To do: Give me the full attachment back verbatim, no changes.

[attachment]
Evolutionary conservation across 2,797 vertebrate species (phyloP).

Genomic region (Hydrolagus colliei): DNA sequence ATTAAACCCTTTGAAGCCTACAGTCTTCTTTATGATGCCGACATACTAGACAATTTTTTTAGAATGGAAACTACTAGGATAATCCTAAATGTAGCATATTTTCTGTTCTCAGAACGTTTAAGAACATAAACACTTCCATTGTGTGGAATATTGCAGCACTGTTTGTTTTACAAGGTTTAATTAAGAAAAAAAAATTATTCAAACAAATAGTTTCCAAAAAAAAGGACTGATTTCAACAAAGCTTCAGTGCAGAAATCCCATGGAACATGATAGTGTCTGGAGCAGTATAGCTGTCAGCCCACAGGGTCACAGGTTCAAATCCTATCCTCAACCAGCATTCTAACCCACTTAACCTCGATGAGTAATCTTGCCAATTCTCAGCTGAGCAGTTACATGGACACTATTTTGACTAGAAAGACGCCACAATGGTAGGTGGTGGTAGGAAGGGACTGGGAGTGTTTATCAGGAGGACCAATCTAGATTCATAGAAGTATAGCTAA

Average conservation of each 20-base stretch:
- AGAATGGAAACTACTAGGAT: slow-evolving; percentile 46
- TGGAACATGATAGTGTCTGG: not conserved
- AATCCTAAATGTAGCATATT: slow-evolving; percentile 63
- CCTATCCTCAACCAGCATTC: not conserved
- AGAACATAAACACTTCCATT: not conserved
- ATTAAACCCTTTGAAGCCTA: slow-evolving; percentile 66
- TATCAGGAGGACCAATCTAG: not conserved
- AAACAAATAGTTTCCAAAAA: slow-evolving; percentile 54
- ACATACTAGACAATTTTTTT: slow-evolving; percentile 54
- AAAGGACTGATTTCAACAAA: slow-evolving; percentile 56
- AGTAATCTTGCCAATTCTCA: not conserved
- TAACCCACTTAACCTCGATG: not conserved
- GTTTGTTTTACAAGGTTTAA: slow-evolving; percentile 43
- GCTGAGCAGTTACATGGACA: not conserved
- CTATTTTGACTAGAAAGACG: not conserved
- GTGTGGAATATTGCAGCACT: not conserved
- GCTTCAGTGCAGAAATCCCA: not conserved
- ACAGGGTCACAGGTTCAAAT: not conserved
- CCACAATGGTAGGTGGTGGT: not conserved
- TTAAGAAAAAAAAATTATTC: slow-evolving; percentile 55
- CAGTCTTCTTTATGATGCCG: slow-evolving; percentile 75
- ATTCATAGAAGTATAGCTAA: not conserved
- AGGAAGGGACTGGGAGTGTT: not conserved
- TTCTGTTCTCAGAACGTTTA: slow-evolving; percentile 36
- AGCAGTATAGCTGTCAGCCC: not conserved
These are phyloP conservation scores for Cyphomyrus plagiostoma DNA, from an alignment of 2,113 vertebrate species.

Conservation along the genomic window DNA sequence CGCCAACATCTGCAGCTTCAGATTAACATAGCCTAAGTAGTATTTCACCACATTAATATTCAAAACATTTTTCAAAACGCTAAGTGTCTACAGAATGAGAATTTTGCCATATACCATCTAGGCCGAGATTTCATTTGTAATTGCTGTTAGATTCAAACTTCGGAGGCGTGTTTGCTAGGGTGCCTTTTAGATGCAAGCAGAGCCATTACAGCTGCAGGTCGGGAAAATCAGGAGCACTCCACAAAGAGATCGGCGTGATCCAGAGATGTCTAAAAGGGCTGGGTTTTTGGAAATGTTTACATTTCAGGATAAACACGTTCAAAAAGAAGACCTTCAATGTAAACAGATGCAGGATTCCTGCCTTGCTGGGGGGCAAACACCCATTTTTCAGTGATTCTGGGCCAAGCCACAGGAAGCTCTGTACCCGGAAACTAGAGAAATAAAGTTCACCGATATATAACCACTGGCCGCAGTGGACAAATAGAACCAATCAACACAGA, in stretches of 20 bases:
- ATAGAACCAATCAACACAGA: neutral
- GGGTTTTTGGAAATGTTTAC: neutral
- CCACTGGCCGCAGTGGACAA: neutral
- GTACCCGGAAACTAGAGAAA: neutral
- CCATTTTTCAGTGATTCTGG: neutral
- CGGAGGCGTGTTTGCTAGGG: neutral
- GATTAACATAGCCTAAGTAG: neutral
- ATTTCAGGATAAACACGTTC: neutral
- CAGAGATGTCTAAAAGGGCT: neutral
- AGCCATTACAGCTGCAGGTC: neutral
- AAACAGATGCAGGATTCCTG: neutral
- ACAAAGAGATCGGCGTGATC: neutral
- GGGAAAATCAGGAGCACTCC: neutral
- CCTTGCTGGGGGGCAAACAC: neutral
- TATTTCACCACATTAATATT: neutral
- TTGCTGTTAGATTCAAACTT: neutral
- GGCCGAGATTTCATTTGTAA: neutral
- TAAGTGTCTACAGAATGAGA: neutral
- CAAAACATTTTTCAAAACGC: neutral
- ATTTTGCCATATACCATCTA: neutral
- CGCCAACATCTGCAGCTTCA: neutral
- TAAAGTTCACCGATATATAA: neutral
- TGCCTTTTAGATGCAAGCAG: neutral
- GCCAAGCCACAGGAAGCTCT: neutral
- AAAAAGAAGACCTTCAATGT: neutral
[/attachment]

Evolutionary conservation across 2,797 vertebrate species (phyloP).

Genomic region (Hydrolagus colliei): DNA sequence ATTAAACCCTTTGAAGCCTACAGTCTTCTTTATGATGCCGACATACTAGACAATTTTTTTAGAATGGAAACTACTAGGATAATCCTAAATGTAGCATATTTTCTGTTCTCAGAACGTTTAAGAACATAAACACTTCCATTGTGTGGAATATTGCAGCACTGTTTGTTTTACAAGGTTTAATTAAGAAAAAAAAATTATTCAAACAAATAGTTTCCAAAAAAAAGGACTGATTTCAACAAAGCTTCAGTGCAGAAATCCCATGGAACATGATAGTGTCTGGAGCAGTATAGCTGTCAGCCCACAGGGTCACAGGTTCAAATCCTATCCTCAACCAGCATTCTAACCCACTTAACCTCGATGAGTAATCTTGCCAATTCTCAGCTGAGCAGTTACATGGACACTATTTTGACTAGAAAGACGCCACAATGGTAGGTGGTGGTAGGAAGGGACTGGGAGTGTTTATCAGGAGGACCAATCTAGATTCATAGAAGTATAGCTAA

Average conservation of each 20-base stretch:
- AGAATGGAAACTACTAGGAT: slow-evolving; percentile 46
- TGGAACATGATAGTGTCTGG: not conserved
- AATCCTAAATGTAGCATATT: slow-evolving; percentile 63
- CCTATCCTCAACCAGCATTC: not conserved
- AGAACATAAACACTTCCATT: not conserved
- ATTAAACCCTTTGAAGCCTA: slow-evolving; percentile 66
- TATCAGGAGGACCAATCTAG: not conserved
- AAACAAATAGTTTCCAAAAA: slow-evolving; percentile 54
- ACATACTAGACAATTTTTTT: slow-evolving; percentile 54
- AAAGGACTGATTTCAACAAA: slow-evolving; percentile 56
- AGTAATCTTGCCAATTCTCA: not conserved
- TAACCCACTTAACCTCGATG: not conserved
- GTTTGTTTTACAAGGTTTAA: slow-evolving; percentile 43
- GCTGAGCAGTTACATGGACA: not conserved
- CTATTTTGACTAGAAAGACG: not conserved
- GTGTGGAATATTGCAGCACT: not conserved
- GCTTCAGTGCAGAAATCCCA: not conserved
- ACAGGGTCACAGGTTCAAAT: not conserved
- CCACAATGGTAGGTGGTGGT: not conserved
- TTAAGAAAAAAAAATTATTC: slow-evolving; percentile 55
- CAGTCTTCTTTATGATGCCG: slow-evolving; percentile 75
- ATTCATAGAAGTATAGCTAA: not conserved
- AGGAAGGGACTGGGAGTGTT: not conserved
- TTCTGTTCTCAGAACGTTTA: slow-evolving; percentile 36
- AGCAGTATAGCTGTCAGCCC: not conserved
These are phyloP conservation scores for Cyphomyrus plagiostoma DNA, from an alignment of 2,113 vertebrate species.

Conservation along the genomic window DNA sequence CGCCAACATCTGCAGCTTCAGATTAACATAGCCTAAGTAGTATTTCACCACATTAATATTCAAAACATTTTTCAAAACGCTAAGTGTCTACAGAATGAGAATTTTGCCATATACCATCTAGGCCGAGATTTCATTTGTAATTGCTGTTAGATTCAAACTTCGGAGGCGTGTTTGCTAGGGTGCCTTTTAGATGCAAGCAGAGCCATTACAGCTGCAGGTCGGGAAAATCAGGAGCACTCCACAAAGAGATCGGCGTGATCCAGAGATGTCTAAAAGGGCTGGGTTTTTGGAAATGTTTACATTTCAGGATAAACACGTTCAAAAAGAAGACCTTCAATGTAAACAGATGCAGGATTCCTGCCTTGCTGGGGGGCAAACACCCATTTTTCAGTGATTCTGGGCCAAGCCACAGGAAGCTCTGTACCCGGAAACTAGAGAAATAAAGTTCACCGATATATAACCACTGGCCGCAGTGGACAAATAGAACCAATCAACACAGA, in stretches of 20 bases:
- ATAGAACCAATCAACACAGA: neutral
- GGGTTTTTGGAAATGTTTAC: neutral
- CCACTGGCCGCAGTGGACAA: neutral
- GTACCCGGAAACTAGAGAAA: neutral
- CCATTTTTCAGTGATTCTGG: neutral
- CGGAGGCGTGTTTGCTAGGG: neutral
- GATTAACATAGCCTAAGTAG: neutral
- ATTTCAGGATAAACACGTTC: neutral
- CAGAGATGTCTAAAAGGGCT: neutral
- AGCCATTACAGCTGCAGGTC: neutral
- AAACAGATGCAGGATTCCTG: neutral
- ACAAAGAGATCGGCGTGATC: neutral
- GGGAAAATCAGGAGCACTCC: neutral
- CCTTGCTGGGGGGCAAACAC: neutral
- TATTTCACCACATTAATATT: neutral
- TTGCTGTTAGATTCAAACTT: neutral
- GGCCGAGATTTCATTTGTAA: neutral
- TAAGTGTCTACAGAATGAGA: neutral
- CAAAACATTTTTCAAAACGC: neutral
- ATTTTGCCATATACCATCTA: neutral
- CGCCAACATCTGCAGCTTCA: neutral
- TAAAGTTCACCGATATATAA: neutral
- TGCCTTTTAGATGCAAGCAG: neutral
- GCCAAGCCACAGGAAGCTCT: neutral
- AAAAAGAAGACCTTCAATGT: neutral